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Law and Order: SVU Puts Olivia Benson Back in Therapy to Deal With Her Past. Olivia Benson is back in therapy. In the exclusive sneak peek of Law & Order: SVU, Mariska Hargitay's Captain Benson seeks the guidance of her Dr. Peter Lindstrom (Bill Irwin). This is the first time fans have seen her in therapy since 2017 and from their conversation, it seems the first time Benson has been back to see him since making captain. "Congratulations," he tells her. "Thank you. I actually owe some of that to you," Benson tells him. "So, what? You're coming to thank me?" Lindstrom asks. What brings Benson back to Dr. Lindstrom? An ex-boyfriend, Ed Tucker (Robert John Burke), to be exact. Benson got an invite to Tucker's retirement party. It will be the first time she sees him since they broke up. "It's crazy. I've had guns in my face and I'm afraid to see an ex-boyfriend," Benson confesses. What's she so afraid of? "Regret. The pain that I caused him," Benson reveals. And that's when Lindstrom imparts some sage advice. Click play on the video above to see what he tells her. In "The Longest Night of Rain," Benson investigates a police officer's accusations of sexual assault and Tucker's retirement party ends in tragedy, according to NBC. In addition to Irwin and Burke, guest stars include Michael Gaston and Holly Robinson Peete. Executive producer Warren Leight previously teased Tucker's return in an interview with E! News. "The one she let get away," Leight said. "It's bittersweet when they meet up again... it's not to the altar we run." Leight also had a warning: "Not to give too much away but there's some stress coming up for Benson in the next few episodes...some real difficult episodes for her coming up. So, it's never easy for our guys." Law & Order: SVU airs Thursdays, 10 p.m. on NBC. (Eonline)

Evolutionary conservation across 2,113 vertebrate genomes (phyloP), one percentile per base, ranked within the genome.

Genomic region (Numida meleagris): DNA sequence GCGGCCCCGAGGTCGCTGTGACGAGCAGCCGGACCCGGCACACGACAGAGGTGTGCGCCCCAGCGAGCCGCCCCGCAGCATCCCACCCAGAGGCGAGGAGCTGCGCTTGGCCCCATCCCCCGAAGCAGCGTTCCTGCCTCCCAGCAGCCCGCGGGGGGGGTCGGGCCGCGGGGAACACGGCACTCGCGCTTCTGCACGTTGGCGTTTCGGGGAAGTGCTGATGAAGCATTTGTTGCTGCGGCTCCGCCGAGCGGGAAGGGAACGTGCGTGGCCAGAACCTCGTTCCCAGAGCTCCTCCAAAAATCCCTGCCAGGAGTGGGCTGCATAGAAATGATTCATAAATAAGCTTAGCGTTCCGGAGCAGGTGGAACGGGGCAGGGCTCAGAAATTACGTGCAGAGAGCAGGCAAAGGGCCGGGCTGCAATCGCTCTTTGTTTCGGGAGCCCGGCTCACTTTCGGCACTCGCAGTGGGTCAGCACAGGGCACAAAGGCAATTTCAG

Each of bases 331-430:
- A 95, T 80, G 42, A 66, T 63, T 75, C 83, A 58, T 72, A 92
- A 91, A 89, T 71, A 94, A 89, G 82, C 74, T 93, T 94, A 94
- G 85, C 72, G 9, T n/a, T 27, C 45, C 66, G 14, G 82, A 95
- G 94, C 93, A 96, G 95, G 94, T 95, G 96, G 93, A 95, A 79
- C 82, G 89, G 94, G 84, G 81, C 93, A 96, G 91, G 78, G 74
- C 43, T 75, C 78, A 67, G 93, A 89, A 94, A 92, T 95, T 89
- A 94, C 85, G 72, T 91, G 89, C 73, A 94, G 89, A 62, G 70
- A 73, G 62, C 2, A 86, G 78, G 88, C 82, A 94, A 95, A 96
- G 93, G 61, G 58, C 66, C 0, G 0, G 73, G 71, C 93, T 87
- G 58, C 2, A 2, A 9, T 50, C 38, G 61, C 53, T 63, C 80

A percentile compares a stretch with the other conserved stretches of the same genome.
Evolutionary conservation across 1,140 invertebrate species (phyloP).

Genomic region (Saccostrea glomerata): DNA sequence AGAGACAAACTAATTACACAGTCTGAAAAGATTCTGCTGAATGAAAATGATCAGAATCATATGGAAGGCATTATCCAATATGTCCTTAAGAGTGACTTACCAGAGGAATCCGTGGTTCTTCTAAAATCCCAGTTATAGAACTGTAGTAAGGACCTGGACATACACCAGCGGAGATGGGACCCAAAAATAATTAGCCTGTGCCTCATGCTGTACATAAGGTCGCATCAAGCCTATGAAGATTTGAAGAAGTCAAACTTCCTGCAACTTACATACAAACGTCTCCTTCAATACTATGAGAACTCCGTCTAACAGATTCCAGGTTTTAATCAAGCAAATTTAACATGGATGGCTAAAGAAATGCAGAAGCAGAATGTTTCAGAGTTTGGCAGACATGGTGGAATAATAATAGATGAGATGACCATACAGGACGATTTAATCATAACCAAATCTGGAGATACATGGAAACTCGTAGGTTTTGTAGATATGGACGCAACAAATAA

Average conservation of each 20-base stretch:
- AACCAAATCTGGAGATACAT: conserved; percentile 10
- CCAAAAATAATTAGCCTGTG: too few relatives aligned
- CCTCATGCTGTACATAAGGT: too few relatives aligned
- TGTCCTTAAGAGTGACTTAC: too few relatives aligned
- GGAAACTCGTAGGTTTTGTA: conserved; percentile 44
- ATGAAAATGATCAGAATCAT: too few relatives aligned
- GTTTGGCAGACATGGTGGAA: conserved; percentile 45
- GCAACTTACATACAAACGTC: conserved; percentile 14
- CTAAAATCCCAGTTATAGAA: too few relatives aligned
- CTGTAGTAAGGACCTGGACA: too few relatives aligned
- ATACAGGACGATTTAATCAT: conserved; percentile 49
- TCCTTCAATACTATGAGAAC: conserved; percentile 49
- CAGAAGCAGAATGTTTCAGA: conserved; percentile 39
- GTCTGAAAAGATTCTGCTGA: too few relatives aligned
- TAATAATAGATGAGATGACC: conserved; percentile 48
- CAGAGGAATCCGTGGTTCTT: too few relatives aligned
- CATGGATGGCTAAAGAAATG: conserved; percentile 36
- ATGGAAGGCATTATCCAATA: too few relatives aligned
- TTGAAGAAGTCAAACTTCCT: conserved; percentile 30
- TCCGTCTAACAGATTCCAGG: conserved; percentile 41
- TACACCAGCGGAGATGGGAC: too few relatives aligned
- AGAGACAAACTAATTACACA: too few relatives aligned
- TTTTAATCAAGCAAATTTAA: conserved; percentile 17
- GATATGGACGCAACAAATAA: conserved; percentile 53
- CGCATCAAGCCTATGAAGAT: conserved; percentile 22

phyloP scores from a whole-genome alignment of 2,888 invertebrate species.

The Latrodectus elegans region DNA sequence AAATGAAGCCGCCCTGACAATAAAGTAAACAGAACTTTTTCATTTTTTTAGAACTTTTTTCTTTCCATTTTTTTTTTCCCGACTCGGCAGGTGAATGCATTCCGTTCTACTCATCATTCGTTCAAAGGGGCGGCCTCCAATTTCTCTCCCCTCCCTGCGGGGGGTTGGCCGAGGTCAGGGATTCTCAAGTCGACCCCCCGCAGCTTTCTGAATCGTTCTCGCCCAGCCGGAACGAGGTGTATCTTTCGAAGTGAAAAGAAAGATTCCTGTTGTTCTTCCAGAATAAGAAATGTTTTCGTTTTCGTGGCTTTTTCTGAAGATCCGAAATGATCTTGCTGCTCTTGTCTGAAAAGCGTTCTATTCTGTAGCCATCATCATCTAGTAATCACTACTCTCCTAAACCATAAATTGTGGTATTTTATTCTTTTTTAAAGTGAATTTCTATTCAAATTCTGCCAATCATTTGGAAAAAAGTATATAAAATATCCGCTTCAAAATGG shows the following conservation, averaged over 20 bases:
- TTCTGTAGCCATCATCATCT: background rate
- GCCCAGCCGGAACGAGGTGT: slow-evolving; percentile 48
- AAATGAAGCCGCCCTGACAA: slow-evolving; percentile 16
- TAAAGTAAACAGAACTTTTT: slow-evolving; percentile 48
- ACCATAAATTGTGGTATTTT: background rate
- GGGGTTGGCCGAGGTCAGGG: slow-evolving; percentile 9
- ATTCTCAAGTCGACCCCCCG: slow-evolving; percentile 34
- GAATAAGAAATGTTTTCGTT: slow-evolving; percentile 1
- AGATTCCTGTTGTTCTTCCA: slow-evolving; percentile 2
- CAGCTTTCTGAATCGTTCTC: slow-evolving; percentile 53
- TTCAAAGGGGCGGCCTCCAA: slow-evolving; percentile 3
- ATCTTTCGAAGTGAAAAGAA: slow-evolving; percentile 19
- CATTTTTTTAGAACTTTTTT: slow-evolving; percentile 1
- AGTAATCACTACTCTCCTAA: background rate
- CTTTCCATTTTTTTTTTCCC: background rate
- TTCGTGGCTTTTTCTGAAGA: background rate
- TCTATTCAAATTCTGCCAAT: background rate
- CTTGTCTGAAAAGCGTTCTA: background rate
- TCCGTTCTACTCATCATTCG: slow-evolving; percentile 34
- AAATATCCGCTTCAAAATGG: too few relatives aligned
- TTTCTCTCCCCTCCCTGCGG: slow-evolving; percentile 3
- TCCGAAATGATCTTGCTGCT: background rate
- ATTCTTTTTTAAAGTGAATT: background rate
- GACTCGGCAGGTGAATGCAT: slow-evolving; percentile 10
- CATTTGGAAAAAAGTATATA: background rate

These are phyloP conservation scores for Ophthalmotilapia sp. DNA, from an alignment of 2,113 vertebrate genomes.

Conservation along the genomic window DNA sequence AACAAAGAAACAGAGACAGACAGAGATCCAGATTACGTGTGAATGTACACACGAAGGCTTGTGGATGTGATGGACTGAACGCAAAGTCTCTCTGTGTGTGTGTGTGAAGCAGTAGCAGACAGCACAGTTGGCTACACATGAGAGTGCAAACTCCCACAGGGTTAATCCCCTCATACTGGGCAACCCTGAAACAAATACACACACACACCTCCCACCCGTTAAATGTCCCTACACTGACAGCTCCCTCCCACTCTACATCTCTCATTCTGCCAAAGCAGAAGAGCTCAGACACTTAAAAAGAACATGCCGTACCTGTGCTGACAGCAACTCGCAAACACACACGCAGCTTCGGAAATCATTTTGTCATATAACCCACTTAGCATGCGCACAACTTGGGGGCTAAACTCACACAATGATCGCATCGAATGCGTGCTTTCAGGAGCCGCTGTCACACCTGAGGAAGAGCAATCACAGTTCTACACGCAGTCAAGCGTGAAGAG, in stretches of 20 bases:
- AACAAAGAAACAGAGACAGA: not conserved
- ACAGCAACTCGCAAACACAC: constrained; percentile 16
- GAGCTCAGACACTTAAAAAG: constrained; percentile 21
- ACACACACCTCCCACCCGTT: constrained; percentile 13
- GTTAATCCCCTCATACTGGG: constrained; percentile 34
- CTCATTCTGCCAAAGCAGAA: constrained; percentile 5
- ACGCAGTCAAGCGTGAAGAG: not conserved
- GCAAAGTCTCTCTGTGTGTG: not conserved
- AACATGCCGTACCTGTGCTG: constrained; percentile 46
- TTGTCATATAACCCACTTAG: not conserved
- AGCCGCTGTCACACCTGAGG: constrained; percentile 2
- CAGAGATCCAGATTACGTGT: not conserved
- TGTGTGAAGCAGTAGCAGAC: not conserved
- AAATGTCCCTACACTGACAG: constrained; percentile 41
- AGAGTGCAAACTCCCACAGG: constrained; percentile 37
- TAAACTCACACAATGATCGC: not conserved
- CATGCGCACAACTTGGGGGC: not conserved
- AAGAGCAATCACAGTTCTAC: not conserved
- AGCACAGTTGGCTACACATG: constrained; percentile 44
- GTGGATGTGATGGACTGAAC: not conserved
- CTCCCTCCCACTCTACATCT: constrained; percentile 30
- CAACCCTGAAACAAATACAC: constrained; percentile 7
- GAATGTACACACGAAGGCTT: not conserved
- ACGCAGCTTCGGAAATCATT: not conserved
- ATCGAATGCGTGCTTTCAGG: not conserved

'Narcos: Mexico': Diego Luna Runs a Divided Empire in Season 2 Trailer. The new DEA agent in charge (Scoot McNairy) seeks revenge for the murder of one of his own when he touches down in Mexico in the latest look at the Netflix drama. After introducing Scoot McNairy's character as a major player in a first look at Narcos: Mexico, the trailer for the second season of the Netflix cartel drama shows returning star Diego Luna running a divided empire. "The Colombians are no longer in charge. It's my turn," says Felix Gallardo (Luna) in the action-packed new footage. "The Americans can try to stop us, but they will fail." Season two of the Mexico saga premieres Feb. 13, more than a year after the release of Narcos: Mexico. That first season shifted the long-running drama into new territory when it traveled back to 1980s Mexico to show the birth of the Guadalajara cartel and trace the origins of the Mexican drug war. The Mexico chapter featured a mostly new cast as it pitted a narco, Gallardo, against a DEA agent, Kiki Camarena (Michael Pena). Familiar players from previous seasons entered the story as Gallardo built his empire -- including Pablo Escobar (Wagner Moura), who was the focus of Narcos seasons one and two, and his Colombian rivals in the Cali cartel, who were the bosses of season three. Narcos: Mexico again unfolded under the guidance of an English-speaking narrator, and his identity was revealed to be newcomer McNairy in the final scene of the season. After the death of DEA agent Camarena at the hands of Gallardo, McNairy touches down in Guadalajara as the agent in charge of Operation Layenda, the task force that would bring about indictments for those responsible for Camarena's death. The narrator stepped in front of the camera in the final scene to reveal himself as agent Walt Breslin. McNairy's casting had been kept secret until the show launched. He is now described by Netflix as "a hardened DEA agent whose methods aren't always by the book." The return to Narcos: Mexico will continue to chronicle the missteps, ill-conceived agendas and corruption on both sides of the border that have led to a dangerous present in the failed war on drugs. It's the mid-1980s, as Felix Gallardo's super cartel splinters under its own dark weight and social and political shifts within Mexico prompt its desperate government's most brazen corruption. Meanwhile, the American effort to exact revenge for Camarena's execution leads them further away from any hope for justice. The cycle of violence rages on. (Hollywood Reporter)